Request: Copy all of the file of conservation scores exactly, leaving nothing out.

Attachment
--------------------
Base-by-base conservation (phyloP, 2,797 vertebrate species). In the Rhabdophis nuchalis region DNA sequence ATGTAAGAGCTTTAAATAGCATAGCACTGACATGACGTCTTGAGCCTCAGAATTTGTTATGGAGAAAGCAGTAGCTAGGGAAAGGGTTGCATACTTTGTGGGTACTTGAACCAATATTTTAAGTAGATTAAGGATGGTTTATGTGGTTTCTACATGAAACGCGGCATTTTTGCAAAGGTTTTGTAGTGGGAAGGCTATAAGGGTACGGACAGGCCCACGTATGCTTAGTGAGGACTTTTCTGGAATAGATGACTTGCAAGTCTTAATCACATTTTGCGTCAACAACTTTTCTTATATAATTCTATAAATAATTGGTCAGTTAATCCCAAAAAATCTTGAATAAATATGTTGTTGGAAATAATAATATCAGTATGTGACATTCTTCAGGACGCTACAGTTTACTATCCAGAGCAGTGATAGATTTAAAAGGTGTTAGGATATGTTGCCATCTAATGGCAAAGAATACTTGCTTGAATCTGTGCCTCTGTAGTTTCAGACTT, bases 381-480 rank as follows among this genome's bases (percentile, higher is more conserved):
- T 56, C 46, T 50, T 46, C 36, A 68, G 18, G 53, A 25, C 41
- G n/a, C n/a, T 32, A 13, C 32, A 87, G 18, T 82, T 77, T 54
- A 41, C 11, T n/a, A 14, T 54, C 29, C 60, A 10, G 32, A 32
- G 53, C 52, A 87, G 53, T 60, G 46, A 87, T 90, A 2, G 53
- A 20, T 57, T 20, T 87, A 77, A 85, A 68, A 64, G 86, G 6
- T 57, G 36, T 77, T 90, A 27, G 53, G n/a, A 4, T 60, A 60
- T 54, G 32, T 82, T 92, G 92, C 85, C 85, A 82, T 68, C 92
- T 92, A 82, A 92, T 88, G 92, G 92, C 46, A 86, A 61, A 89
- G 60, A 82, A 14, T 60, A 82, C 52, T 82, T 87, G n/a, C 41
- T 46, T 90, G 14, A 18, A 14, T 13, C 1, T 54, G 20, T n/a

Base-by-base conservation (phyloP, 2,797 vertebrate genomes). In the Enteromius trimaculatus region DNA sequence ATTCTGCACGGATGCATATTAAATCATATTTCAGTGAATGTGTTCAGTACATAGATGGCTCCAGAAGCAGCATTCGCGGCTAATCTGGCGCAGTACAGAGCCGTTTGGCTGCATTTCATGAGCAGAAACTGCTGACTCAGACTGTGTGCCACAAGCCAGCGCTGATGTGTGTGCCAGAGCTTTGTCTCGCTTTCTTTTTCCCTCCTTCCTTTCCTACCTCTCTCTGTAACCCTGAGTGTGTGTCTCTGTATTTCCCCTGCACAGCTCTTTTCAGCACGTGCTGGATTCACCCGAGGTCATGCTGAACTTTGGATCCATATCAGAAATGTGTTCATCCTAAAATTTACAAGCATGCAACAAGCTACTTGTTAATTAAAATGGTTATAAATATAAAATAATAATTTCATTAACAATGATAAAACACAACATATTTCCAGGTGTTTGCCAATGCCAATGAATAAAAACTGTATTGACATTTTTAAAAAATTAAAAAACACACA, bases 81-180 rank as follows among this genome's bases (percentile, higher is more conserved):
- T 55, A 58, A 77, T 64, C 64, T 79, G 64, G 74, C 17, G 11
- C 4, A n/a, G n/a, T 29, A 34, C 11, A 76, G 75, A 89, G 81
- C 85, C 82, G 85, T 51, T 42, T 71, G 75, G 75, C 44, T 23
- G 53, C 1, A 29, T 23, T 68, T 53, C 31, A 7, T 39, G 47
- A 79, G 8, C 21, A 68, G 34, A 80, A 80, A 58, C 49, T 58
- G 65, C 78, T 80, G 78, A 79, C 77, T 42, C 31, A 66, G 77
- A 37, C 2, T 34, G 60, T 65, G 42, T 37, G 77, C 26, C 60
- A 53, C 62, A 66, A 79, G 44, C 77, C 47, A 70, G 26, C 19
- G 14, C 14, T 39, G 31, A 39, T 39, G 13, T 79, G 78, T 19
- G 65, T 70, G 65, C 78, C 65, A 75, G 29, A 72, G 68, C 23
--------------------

Base-by-base conservation (phyloP, 2,797 vertebrate species). In the Rhabdophis nuchalis region DNA sequence ATGTAAGAGCTTTAAATAGCATAGCACTGACATGACGTCTTGAGCCTCAGAATTTGTTATGGAGAAAGCAGTAGCTAGGGAAAGGGTTGCATACTTTGTGGGTACTTGAACCAATATTTTAAGTAGATTAAGGATGGTTTATGTGGTTTCTACATGAAACGCGGCATTTTTGCAAAGGTTTTGTAGTGGGAAGGCTATAAGGGTACGGACAGGCCCACGTATGCTTAGTGAGGACTTTTCTGGAATAGATGACTTGCAAGTCTTAATCACATTTTGCGTCAACAACTTTTCTTATATAATTCTATAAATAATTGGTCAGTTAATCCCAAAAAATCTTGAATAAATATGTTGTTGGAAATAATAATATCAGTATGTGACATTCTTCAGGACGCTACAGTTTACTATCCAGAGCAGTGATAGATTTAAAAGGTGTTAGGATATGTTGCCATCTAATGGCAAAGAATACTTGCTTGAATCTGTGCCTCTGTAGTTTCAGACTT, bases 381-480 rank as follows among this genome's bases (percentile, higher is more conserved):
- T 56, C 46, T 50, T 46, C 36, A 68, G 18, G 53, A 25, C 41
- G n/a, C n/a, T 32, A 13, C 32, A 87, G 18, T 82, T 77, T 54
- A 41, C 11, T n/a, A 14, T 54, C 29, C 60, A 10, G 32, A 32
- G 53, C 52, A 87, G 53, T 60, G 46, A 87, T 90, A 2, G 53
- A 20, T 57, T 20, T 87, A 77, A 85, A 68, A 64, G 86, G 6
- T 57, G 36, T 77, T 90, A 27, G 53, G n/a, A 4, T 60, A 60
- T 54, G 32, T 82, T 92, G 92, C 85, C 85, A 82, T 68, C 92
- T 92, A 82, A 92, T 88, G 92, G 92, C 46, A 86, A 61, A 89
- G 60, A 82, A 14, T 60, A 82, C 52, T 82, T 87, G n/a, C 41
- T 46, T 90, G 14, A 18, A 14, T 13, C 1, T 54, G 20, T n/a

Base-by-base conservation (phyloP, 2,797 vertebrate genomes). In the Enteromius trimaculatus region DNA sequence ATTCTGCACGGATGCATATTAAATCATATTTCAGTGAATGTGTTCAGTACATAGATGGCTCCAGAAGCAGCATTCGCGGCTAATCTGGCGCAGTACAGAGCCGTTTGGCTGCATTTCATGAGCAGAAACTGCTGACTCAGACTGTGTGCCACAAGCCAGCGCTGATGTGTGTGCCAGAGCTTTGTCTCGCTTTCTTTTTCCCTCCTTCCTTTCCTACCTCTCTCTGTAACCCTGAGTGTGTGTCTCTGTATTTCCCCTGCACAGCTCTTTTCAGCACGTGCTGGATTCACCCGAGGTCATGCTGAACTTTGGATCCATATCAGAAATGTGTTCATCCTAAAATTTACAAGCATGCAACAAGCTACTTGTTAATTAAAATGGTTATAAATATAAAATAATAATTTCATTAACAATGATAAAACACAACATATTTCCAGGTGTTTGCCAATGCCAATGAATAAAAACTGTATTGACATTTTTAAAAAATTAAAAAACACACA, bases 81-180 rank as follows among this genome's bases (percentile, higher is more conserved):
- T 55, A 58, A 77, T 64, C 64, T 79, G 64, G 74, C 17, G 11
- C 4, A n/a, G n/a, T 29, A 34, C 11, A 76, G 75, A 89, G 81
- C 85, C 82, G 85, T 51, T 42, T 71, G 75, G 75, C 44, T 23
- G 53, C 1, A 29, T 23, T 68, T 53, C 31, A 7, T 39, G 47
- A 79, G 8, C 21, A 68, G 34, A 80, A 80, A 58, C 49, T 58
- G 65, C 78, T 80, G 78, A 79, C 77, T 42, C 31, A 66, G 77
- A 37, C 2, T 34, G 60, T 65, G 42, T 37, G 77, C 26, C 60
- A 53, C 62, A 66, A 79, G 44, C 77, C 47, A 70, G 26, C 19
- G 14, C 14, T 39, G 31, A 39, T 39, G 13, T 79, G 78, T 19
- G 65, T 70, G 65, C 78, C 65, A 75, G 29, A 72, G 68, C 23